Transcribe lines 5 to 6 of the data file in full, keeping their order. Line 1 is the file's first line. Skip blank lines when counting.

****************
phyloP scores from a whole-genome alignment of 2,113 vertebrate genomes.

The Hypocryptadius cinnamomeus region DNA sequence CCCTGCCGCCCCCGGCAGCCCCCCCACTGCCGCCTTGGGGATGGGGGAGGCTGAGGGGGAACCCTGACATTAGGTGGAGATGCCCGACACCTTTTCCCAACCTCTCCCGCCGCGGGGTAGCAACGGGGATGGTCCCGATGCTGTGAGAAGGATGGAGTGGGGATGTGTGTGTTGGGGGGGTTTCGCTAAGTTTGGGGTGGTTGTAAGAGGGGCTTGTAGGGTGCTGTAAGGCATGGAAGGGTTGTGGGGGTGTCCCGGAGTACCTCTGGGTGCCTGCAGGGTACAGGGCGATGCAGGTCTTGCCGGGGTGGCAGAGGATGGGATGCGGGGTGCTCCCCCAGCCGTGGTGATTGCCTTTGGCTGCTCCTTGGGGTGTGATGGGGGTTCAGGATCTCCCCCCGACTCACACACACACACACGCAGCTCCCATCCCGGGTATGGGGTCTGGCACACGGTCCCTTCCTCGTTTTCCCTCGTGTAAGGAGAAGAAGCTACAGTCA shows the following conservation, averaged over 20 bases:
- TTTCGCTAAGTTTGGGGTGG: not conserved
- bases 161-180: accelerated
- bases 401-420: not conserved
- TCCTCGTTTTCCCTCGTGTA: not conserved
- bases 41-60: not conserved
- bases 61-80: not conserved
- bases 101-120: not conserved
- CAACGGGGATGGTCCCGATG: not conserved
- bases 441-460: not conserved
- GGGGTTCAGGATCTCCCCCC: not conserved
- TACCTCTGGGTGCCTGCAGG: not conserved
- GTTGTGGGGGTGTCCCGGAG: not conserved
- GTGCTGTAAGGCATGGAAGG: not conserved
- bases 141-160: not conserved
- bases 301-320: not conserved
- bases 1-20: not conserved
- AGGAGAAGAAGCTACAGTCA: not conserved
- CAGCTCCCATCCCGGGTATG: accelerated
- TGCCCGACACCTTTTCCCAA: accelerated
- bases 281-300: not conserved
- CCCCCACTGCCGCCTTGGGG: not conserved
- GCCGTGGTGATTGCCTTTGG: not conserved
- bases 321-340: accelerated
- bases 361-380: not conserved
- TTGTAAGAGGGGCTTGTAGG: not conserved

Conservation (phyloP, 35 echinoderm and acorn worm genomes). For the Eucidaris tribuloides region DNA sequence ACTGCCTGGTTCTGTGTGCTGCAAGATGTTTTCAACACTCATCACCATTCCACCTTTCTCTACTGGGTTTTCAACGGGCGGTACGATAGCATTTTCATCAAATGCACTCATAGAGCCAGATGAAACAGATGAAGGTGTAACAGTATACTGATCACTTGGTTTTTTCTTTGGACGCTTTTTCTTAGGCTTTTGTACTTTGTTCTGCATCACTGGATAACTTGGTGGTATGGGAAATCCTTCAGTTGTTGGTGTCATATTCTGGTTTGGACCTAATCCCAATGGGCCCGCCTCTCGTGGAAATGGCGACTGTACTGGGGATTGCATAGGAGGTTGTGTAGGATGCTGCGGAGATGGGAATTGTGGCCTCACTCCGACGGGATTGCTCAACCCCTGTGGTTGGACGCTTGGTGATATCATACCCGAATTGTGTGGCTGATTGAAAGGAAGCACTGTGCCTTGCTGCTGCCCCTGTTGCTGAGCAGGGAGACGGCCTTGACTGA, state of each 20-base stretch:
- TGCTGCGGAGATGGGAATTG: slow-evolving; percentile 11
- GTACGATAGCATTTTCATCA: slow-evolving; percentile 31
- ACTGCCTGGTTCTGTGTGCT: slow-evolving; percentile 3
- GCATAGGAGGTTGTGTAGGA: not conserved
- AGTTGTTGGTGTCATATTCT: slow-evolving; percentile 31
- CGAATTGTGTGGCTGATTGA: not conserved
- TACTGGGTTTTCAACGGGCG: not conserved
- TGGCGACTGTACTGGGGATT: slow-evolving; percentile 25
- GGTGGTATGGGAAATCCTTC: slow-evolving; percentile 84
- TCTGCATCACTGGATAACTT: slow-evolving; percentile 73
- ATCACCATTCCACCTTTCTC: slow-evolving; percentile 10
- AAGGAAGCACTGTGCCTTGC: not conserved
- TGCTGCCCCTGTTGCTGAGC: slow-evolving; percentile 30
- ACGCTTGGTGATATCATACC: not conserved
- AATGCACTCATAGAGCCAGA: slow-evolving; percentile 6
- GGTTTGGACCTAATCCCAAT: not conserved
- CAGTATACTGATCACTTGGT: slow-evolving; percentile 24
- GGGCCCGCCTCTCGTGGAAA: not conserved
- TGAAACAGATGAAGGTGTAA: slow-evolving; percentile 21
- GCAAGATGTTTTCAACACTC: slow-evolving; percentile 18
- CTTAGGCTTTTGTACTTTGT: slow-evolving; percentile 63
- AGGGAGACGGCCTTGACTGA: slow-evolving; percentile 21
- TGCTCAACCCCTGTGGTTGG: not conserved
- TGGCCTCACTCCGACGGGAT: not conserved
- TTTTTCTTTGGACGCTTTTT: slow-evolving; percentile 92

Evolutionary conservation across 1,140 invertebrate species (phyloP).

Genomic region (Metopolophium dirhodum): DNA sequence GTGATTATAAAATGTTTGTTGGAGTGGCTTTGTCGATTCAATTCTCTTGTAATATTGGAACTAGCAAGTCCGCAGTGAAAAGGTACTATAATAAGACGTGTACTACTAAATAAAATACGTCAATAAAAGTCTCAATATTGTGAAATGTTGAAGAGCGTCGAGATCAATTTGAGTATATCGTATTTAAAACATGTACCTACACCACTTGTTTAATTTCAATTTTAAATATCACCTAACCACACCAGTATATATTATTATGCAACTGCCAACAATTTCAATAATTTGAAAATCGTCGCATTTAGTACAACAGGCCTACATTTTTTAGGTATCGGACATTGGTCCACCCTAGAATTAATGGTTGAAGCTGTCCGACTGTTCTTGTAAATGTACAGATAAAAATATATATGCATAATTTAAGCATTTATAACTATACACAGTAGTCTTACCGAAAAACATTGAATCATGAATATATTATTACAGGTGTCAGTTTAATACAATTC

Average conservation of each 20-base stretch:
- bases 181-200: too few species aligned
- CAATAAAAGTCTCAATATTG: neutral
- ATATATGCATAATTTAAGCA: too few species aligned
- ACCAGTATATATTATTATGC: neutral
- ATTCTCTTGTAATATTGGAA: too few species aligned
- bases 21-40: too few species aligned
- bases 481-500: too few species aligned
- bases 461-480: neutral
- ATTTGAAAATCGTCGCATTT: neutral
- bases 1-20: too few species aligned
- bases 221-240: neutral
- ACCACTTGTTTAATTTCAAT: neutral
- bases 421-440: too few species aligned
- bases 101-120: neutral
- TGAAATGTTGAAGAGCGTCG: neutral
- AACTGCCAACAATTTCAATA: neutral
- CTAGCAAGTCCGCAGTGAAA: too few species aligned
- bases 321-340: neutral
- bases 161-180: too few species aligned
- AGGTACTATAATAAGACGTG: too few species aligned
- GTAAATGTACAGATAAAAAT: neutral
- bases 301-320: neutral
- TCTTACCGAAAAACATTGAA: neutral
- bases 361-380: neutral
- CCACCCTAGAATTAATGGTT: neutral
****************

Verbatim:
- bases 401-420: not conserved
- TCCTCGTTTTCCCTCGTGTA: not conserved